Friday, September 15, 2006

Elsewhere on the "Diabetes in India" story

So far, most of what I've read in the blogosphere about the NY Times article on Type 2 diabetes in India can be categorized as "Yeah, it's a problem, we know it" (see here). At Sepia Mutiny, a post on the article has prompted 140+ comments, some of which suggest that the article fails to consider explanations for the rise in diabetes other than increasing affluence.

But over at pass the roti on the left hand side, Desi Italiana has posted a nice take on the issue. Titling her entry "'Modernity' and mithai: a deadly combo," Desi Italiana points out that the link between diabetes and increasing affluence calls into question all the "India Shining" rhetoric. "What's funny," she points out, "is that despite the facts that the author provides - such as the lack of health care and health insurance, the 300 million hungry bellies and the cruel poverty - words like 'developed,' 'progress,' and 'modernization' abound."

Desi Italiana goes on to ask:
With more than 300 million people hungry, 290+ million without sanitation and drinking water, half of the population illiterate, inaccessible health care, and the AIDS epidemic spiraling out of control, where is the "modernity," "development," and "progress" in India? Is India considered to be modernizing and progressing just because it has a middle class?
Thank you for asking the types of hard questions that seldom get asked. Here is my answer:

A "developed" society, in an efficient, sustainable, and just manner, must:
  1. Replenish its population
  2. Adequately and fairly produce and distribute food/water, energy and shelter
  3. Maintain the physical and mental health of its members
  4. Pass on important knowledge to each subsequent generation
  5. Regulate human behavior so as to maintain social order
The article on diabetes in India, and the problem with the spread of AIDS pointed out by Desi Italiana, suggests that maintenance of health (3.) is not currently being achieved. In my previous posts, I tried to make the point that under a consumer culture, traditions and customs essential to the passing on of important knowledge (4.) are diminished. Widespread malnourishment, urban slums and farmer suicides all suggest that India is struggling to produce and distribute food/water, energy and shelter (2.) in an adequate and just manner.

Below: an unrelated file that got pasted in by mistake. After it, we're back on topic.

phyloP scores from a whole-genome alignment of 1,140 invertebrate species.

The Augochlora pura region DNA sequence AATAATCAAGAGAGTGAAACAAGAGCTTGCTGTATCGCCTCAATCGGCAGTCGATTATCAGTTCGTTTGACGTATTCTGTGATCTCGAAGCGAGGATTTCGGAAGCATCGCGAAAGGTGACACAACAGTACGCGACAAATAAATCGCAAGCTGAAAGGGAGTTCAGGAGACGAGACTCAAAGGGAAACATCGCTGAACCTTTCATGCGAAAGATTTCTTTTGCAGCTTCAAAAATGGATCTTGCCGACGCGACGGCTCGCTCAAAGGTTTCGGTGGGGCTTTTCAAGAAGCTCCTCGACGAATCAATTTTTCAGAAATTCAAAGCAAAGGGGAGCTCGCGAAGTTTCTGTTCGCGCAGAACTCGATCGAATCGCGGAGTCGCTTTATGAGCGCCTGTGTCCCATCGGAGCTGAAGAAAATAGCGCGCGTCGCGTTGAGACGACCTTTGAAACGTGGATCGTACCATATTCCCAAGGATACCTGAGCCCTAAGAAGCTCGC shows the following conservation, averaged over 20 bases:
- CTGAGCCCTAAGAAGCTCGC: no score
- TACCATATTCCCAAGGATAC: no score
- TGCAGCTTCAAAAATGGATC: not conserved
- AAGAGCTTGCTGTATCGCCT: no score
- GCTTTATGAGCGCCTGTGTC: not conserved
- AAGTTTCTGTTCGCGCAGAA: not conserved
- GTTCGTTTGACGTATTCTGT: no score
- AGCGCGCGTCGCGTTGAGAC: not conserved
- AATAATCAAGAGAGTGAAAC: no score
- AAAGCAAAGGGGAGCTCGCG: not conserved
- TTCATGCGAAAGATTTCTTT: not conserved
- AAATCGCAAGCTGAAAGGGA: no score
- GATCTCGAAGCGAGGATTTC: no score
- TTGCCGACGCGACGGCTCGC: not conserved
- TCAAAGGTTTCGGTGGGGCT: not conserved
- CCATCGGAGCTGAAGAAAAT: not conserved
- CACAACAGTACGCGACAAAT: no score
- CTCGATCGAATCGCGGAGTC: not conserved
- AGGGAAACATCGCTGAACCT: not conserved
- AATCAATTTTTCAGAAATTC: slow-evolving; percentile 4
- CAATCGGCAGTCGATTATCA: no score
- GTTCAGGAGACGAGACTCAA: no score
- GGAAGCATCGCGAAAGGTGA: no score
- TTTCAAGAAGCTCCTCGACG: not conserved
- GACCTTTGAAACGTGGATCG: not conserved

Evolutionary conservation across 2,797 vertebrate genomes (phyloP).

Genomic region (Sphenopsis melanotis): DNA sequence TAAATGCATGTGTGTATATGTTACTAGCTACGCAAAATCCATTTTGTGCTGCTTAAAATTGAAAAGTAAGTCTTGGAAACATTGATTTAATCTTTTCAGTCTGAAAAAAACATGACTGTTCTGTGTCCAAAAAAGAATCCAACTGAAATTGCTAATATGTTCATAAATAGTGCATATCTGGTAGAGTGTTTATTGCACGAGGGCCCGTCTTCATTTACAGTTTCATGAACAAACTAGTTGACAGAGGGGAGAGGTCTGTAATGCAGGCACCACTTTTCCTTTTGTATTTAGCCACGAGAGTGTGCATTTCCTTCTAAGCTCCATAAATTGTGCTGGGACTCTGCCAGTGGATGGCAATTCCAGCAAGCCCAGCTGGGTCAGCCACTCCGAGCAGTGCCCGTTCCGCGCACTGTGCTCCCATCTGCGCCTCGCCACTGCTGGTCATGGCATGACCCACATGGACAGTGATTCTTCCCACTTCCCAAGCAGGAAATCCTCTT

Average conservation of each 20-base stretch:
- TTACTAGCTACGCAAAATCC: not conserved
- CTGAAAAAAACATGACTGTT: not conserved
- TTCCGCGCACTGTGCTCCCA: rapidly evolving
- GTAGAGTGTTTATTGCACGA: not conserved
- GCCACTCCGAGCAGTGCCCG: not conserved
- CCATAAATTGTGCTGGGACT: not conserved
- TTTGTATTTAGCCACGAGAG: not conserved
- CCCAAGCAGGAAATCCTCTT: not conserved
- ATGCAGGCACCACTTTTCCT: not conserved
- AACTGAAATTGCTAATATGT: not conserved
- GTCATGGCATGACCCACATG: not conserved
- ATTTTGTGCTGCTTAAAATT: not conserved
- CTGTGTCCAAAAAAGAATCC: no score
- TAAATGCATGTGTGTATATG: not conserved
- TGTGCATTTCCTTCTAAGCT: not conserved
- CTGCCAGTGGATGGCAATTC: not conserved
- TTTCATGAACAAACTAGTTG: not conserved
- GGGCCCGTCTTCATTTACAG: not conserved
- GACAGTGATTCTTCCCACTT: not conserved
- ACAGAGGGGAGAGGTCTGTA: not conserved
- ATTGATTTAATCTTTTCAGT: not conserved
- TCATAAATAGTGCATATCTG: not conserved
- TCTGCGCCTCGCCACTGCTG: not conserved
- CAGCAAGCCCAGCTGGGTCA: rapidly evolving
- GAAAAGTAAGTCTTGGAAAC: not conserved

On the other hand, except for occasional communal violence, social order (5.) appears to be more or less maintained. This means that, arguably, India is accomplishing only 1. with any great success (perhaps with too much success).

Now, this probably sounds rather harsh. My point is that India should continue to "develop" and "progress," but without blindly embracing some abstract, and therefore ultimately unobtainable, notion of what development is. A society has become modern or developed only when it uses the knowledge, technology, and other innovations of the last 200 years to meet the above conditions, for the vast majority of its members, in an efficient and just manner.

Of course, by this standard, one could conclude that the U.S. is failing to meet the basic standards of a developed society. Well, maybe the U.S. should not be the standard to which the developing world looks.

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